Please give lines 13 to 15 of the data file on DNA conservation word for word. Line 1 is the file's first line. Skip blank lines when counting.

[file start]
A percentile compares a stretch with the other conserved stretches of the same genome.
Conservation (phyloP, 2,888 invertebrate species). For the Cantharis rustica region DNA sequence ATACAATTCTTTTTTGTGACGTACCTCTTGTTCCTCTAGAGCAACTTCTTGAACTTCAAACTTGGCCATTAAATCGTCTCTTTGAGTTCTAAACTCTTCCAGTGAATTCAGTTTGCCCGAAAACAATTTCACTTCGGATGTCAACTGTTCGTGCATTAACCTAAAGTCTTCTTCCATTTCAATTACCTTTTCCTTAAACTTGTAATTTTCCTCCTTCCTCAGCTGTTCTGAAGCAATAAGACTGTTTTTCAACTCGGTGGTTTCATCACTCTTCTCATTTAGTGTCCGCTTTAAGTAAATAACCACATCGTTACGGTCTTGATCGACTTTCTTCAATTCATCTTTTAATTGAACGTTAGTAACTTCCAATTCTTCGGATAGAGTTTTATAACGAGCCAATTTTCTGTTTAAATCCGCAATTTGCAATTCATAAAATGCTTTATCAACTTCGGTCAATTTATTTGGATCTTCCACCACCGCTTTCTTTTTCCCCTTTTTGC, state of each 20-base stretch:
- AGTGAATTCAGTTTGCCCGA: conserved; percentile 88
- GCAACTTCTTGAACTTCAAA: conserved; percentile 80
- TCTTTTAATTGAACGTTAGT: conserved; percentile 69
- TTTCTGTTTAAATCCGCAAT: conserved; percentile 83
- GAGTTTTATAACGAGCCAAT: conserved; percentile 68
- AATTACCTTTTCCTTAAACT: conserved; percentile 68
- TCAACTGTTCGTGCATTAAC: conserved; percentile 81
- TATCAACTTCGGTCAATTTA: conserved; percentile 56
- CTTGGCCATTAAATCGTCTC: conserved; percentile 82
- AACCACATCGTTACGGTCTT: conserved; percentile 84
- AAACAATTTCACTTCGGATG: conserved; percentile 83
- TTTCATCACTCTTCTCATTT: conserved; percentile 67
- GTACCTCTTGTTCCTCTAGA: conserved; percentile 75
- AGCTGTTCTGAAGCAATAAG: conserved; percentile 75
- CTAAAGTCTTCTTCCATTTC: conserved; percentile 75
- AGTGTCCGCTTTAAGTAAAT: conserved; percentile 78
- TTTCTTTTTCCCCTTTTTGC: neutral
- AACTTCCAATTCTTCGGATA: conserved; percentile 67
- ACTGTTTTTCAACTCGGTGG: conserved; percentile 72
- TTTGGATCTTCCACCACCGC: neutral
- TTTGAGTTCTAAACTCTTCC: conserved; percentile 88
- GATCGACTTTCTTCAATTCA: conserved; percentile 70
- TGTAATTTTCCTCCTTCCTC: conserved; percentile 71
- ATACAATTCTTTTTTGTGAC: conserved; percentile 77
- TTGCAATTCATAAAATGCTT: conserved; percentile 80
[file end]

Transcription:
- AAACAATTTCACTTCGGATG: conserved; percentile 83
- TTTCATCACTCTTCTCATTT: conserved; percentile 67
- GTACCTCTTGTTCCTCTAGA: conserved; percentile 75